Over 50% of London babies have mothers born outside the UK

Baby hand

More than half the babies in London last year were born to mothers who were from outside the UK. Data from the Office for National Statistics shows that 58% of new Londoners had mothers who were born outside the UK.  That’s more than double the national rate as across the country non-UK mums account for 27% of births.

In 3 boroughs, Newham, Westminster and Brent, three quarters of the births were to mothers from outside the UK. Since 2004 Newham has had the highest rate in the country for births by women born overseas. Last year it was 76.4%.

The boroughs with the lowest rates of births to mothers born overseas are Havering, Bromley and Bexley. With 28% non UK-born mothers Havering comes closest to the national average.

Mothers born outside UK

National data shows that Poland, Pakistan and India are the most common countries of birth for mothers who are not UK-born. The Polish-born population of the UK has increased 10-fold in the past 10 years.

Of the 127,000 babies born in London in 2014, 25,000 had mothers born in Asia or the Middle East, 20,000 had mothers born in the EU, the majority in newer EU members, which includes Poland, and nearly 17,000 had mothers from Africa.

Across London the most common region of birth for mothers from outside the UK varies from borough to borough. In 6 of the 14 inner London boroughs, including Haringey and Islington, it is the EU. In 10 of the 19 outer London boroughs, including Hillingdon, Harrow, Redbridge and Sutton, it is Asia and the Middle East. For 8 boroughs, including Lewisham, Southwark and Barking and Dagenham, it is Africa.

Source data

See also

Muhammad and Amelia top London’s baby name charts, again

Fewer babies born last year but birth rates vary across city

Our multi-lingual city – English second language for half of primary pupils

Mapping Londoners: Born in India

Indian-born Londoners are the second largest group by place of birth after those born in England. There are 262,000 living in the capital.

More than 200,000 are to be found in Outer London, and predominantly in North West boroughs such Brent, Hounslow, Ealing and Harrow, as well as Newham and Redbridge in the East. Indian born Londoners are the biggest non-English-born group in 10 of the 33 boroughs and City of London.

Born India

Source data

See also

More population maps

London is more diverse than the UN or Fifa

 

London is more diverse than the UN or Fifa

crowd backs turnedThe United Nations has 193 members, Fifa has 209 national associations but for truly comprehensive international diversity look no further than a list of the places of birth of Londoners.

With 268 places listed the city appears to be home to people from every conceivable corner of the planet and some not even born on terra firma. 1 person claims to have been born ‘in the air’, which we assume means on board a plane and 25 were born at sea.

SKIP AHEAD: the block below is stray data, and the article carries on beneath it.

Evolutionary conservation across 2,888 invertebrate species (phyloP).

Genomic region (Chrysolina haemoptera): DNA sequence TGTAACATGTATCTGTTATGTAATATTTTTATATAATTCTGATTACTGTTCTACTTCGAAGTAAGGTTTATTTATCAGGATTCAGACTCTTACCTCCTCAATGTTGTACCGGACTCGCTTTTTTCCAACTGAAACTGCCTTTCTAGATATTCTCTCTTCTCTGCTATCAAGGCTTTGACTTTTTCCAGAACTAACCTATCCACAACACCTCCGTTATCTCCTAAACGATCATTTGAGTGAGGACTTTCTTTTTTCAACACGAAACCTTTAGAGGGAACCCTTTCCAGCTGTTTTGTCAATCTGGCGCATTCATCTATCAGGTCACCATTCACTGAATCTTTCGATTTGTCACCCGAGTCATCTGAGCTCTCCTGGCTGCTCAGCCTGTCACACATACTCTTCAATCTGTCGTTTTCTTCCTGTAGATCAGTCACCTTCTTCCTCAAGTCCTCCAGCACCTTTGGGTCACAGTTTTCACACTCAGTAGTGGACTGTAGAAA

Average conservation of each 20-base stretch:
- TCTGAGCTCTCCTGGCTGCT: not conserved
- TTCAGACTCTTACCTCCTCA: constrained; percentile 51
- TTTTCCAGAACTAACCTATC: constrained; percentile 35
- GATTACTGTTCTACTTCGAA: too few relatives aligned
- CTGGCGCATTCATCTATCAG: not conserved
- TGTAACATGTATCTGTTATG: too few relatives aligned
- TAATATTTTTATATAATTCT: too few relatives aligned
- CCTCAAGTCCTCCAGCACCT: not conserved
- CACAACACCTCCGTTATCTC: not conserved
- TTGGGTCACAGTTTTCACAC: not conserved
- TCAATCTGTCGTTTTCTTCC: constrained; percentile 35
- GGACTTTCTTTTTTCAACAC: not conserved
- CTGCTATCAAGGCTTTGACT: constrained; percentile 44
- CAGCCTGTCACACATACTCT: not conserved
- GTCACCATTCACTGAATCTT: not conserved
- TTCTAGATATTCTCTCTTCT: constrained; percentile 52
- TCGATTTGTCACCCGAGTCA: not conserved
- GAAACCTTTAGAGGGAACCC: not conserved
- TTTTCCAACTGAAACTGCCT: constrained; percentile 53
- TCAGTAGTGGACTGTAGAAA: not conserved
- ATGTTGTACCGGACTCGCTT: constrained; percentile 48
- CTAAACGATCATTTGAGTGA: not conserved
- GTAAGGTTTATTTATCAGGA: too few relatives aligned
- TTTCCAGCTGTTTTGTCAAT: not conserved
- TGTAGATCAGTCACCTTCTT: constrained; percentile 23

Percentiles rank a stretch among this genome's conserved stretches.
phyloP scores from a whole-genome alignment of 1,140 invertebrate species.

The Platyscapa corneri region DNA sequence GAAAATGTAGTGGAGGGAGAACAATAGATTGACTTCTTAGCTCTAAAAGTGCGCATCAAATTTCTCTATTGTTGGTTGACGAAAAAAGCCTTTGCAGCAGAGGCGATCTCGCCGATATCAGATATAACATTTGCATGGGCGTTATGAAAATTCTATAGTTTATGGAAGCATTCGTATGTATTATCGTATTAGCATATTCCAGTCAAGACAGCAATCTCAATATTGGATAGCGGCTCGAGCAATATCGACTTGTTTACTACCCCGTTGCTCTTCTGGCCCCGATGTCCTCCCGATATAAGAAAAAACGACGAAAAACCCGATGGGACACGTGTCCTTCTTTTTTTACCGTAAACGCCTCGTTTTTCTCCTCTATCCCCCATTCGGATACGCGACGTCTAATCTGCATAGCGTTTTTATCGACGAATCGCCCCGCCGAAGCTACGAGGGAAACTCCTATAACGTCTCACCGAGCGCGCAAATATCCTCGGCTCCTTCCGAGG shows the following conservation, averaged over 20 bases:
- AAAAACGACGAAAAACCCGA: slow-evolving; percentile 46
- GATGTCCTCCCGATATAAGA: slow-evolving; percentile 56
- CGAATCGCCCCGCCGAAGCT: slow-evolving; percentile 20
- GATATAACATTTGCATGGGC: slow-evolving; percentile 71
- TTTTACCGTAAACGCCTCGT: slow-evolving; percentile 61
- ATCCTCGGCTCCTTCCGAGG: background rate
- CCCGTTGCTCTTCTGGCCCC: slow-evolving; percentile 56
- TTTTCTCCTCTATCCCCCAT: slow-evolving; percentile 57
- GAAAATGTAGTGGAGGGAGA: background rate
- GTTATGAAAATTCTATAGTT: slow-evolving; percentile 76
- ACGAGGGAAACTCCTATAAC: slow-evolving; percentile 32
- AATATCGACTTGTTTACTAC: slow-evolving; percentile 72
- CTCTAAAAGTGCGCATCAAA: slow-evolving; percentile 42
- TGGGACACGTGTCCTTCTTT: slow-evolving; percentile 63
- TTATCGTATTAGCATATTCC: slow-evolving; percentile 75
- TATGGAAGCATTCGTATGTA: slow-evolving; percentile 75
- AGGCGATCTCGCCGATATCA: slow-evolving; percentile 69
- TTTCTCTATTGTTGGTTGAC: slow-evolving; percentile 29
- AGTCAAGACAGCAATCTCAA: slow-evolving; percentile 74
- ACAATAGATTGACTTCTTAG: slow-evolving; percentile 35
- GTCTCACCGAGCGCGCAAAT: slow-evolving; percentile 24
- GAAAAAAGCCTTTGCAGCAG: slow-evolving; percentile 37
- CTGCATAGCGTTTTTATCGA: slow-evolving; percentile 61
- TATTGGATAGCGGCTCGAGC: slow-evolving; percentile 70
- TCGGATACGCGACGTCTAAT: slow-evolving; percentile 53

The data is contained within the last census for the UK in which people were asked to identify their place of birth. The large number of places, in excess of UN recognised countries, is partly a product of people naming countries that no longer exist, such as Yugoslavia or the USSR or being less specific in naming Africa or the Caribbean as their place of origin.

People born in the UK have mostly been more specific in identifying the nation of their birth. As a result we know that the vast majority of Londoners, some 61% of the population, were born in England. Nearly 90,000 Londoners, just over 1% of the population, were born in Scotland. The Irish outnumber the Scots,  there are nearly 130,000 of them, plus nearly 33,000 born in Northern Ireland.

After England, the second most popular place of birth is India with just over 3% of the population. An imperial history is very evident with Nigeria, Pakistan, Bangladesh, Jamaica and Sri Lanka all featuring in the top 10 places of birth.

Anecdotally we know there are many Polish people working in London. The census data puts that into numbers – nearly 2% of the population, and Poland is the third most commonly cited place of birth for Londoners.

Population of London by place of birth
Position Place of Birth Number
1 England 4,997,072
2 India 262,247
3 Poland 158,300
4 Ireland 129,792
5 Nigeria 114,718
6 Pakistan 112,457
7 Bangladesh 109,948
8 Scotland 89,537
9 Jamaica 87,467
10 Sri Lanka 84,542

After the top 10 there is a significant drop in numbers to France in 11th place with 66,654.

Source data

See also

London drives UK population growth

Booming population will struggle to find a place to liv